Please note that our comments are moderated, so it may take a little time before you see them on the page. Thanks for your patience.

Certain credit cards and other financial products mentioned in this and other articles on Credit.com News & Advice may also be offered through Credit.com product pages, and Credit.com will be compensated if our users apply for and ultimately sign up for any of these cards or products. However, this relationship does not result in any preferential editorial treatment.

Hello, Reader!

Thanks for checking out Credit.com. We hope you find the site and the journalism we produce useful. We wanted to take some time to tell you a bit about ourselves.

Our People

The Credit.com editorial team is staffed by a team of editors and reporters, each with many years of financial reporting experience. We’ve worked for places like the New York Times, American Banker, Frontline, TheStreet.com, Business Insider, ABC News, NBC News, CNBC and many others. We also employ a few freelancers and more than 50 contributors (these are typically subject matter experts from the worlds of finance, academia, politics, business and elsewhere).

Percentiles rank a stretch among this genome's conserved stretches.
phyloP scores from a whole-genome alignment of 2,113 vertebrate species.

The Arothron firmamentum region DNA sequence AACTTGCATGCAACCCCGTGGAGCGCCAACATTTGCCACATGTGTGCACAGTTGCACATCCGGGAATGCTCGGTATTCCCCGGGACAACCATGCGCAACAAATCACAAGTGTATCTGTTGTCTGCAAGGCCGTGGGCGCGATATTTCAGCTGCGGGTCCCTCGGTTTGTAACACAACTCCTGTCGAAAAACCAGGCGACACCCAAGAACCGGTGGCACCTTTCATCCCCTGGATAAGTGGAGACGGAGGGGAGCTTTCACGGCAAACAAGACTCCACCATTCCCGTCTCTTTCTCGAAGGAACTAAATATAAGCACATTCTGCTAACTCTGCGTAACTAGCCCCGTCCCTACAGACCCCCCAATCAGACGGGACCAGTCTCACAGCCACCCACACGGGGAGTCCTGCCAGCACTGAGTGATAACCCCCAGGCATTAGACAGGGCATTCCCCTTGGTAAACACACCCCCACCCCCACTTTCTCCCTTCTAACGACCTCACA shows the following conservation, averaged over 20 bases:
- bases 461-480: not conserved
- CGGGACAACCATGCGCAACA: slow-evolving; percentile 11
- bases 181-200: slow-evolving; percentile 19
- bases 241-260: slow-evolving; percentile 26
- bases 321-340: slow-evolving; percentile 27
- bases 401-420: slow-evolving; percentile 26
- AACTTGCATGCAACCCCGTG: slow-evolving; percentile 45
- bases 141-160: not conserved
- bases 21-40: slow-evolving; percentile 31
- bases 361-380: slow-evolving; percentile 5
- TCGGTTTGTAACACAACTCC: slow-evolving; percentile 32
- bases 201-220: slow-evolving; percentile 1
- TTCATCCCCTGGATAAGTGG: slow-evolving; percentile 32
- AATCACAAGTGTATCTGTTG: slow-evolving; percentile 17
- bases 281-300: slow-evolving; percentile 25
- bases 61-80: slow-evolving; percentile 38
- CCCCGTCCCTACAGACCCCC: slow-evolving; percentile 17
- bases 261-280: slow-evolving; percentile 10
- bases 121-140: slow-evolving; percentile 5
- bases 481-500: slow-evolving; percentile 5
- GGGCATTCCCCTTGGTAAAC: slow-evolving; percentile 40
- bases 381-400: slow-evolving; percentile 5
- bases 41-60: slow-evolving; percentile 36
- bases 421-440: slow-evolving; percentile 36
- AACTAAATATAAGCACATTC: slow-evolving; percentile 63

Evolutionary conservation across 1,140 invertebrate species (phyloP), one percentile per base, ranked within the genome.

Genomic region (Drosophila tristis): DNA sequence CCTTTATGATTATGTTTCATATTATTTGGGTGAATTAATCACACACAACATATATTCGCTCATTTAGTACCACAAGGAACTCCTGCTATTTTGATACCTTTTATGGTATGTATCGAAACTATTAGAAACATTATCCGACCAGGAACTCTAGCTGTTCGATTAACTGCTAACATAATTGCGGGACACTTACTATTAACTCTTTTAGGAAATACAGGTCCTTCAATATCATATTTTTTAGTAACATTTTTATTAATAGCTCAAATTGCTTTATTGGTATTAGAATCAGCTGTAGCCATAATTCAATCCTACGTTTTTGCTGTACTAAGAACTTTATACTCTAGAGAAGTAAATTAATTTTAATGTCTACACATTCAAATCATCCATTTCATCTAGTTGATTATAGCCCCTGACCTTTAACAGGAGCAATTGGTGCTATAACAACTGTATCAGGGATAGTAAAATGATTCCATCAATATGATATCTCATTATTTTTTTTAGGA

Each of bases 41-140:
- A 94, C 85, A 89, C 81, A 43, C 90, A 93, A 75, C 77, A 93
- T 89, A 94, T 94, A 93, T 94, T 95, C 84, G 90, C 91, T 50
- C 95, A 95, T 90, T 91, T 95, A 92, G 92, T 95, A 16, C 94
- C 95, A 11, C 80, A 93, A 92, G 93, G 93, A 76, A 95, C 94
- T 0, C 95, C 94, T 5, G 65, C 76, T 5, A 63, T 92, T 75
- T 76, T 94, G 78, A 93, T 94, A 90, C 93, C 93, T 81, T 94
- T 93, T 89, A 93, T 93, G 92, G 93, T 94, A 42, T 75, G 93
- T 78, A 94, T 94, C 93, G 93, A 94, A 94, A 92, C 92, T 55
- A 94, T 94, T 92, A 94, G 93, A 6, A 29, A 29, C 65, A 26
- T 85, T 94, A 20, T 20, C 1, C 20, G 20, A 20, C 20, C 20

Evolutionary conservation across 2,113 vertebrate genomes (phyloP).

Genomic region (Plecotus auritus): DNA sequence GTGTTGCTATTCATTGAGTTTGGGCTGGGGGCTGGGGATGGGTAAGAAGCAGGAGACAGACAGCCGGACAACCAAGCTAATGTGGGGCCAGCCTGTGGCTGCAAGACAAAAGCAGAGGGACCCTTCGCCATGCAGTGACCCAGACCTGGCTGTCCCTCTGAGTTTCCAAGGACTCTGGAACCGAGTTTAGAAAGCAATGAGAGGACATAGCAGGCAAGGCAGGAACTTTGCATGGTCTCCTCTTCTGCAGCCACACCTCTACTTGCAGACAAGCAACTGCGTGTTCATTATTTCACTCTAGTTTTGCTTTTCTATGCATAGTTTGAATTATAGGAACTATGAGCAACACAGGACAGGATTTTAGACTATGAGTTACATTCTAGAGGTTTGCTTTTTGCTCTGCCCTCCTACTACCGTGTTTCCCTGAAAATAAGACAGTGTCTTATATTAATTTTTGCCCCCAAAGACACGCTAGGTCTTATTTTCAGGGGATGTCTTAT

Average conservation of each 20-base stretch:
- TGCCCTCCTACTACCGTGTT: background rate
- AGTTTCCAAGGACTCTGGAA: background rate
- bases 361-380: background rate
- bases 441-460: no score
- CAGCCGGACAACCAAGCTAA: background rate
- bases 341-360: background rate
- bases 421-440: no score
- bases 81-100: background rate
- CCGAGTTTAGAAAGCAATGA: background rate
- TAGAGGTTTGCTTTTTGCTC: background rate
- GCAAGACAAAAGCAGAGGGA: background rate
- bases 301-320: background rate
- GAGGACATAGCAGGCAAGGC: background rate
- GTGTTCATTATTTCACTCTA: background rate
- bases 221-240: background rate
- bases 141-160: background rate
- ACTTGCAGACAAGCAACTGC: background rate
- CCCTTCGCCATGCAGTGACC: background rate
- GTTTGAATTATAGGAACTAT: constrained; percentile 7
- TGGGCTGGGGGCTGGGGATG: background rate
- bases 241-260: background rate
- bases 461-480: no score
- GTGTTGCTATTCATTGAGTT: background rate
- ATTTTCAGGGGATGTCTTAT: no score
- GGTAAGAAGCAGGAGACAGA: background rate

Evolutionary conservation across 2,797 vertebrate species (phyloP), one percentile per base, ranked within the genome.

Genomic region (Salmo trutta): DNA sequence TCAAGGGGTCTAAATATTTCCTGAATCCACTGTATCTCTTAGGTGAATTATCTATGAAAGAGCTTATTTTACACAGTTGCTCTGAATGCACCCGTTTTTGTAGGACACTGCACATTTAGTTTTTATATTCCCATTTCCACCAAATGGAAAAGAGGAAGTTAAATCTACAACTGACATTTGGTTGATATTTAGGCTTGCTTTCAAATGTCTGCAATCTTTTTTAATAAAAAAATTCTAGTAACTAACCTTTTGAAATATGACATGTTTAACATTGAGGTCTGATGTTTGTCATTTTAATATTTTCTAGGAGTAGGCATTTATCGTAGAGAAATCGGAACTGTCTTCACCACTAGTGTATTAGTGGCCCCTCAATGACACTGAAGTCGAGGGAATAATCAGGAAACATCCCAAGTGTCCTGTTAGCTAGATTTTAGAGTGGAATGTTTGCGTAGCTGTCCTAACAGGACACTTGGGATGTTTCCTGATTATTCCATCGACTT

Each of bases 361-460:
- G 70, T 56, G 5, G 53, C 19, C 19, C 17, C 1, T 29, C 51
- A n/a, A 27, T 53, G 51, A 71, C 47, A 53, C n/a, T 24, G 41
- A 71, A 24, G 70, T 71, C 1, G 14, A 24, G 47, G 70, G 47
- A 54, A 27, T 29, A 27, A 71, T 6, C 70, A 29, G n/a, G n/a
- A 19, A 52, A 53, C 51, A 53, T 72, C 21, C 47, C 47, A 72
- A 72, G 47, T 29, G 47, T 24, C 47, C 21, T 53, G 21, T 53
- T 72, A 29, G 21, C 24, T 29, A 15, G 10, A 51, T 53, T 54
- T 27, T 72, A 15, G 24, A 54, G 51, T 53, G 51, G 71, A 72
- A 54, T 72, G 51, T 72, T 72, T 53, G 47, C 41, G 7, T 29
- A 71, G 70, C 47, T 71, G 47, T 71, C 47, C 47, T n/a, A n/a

Our Reporting

We take great pains to ensure that the articles, video and graphics you see on Credit.com are thoroughly reported and fact-checked. Each story is read by two separate editors, and we adhere to the highest editorial standards. We’re not perfect, however, and if you see something that you think is wrong, please email us at editorial team [at] credit [dot] com,

The Credit.com editorial team is committed to providing our readers and viewers with sound, well-reported and understandable information designed to inform and empower. We won’t tell you what to do. We will, however, do our best to explain the consequences of various actions, thereby arming you with the information you need to make decisions that are in your best interests. We also write about things relating to money and finance we think are interesting and want to share.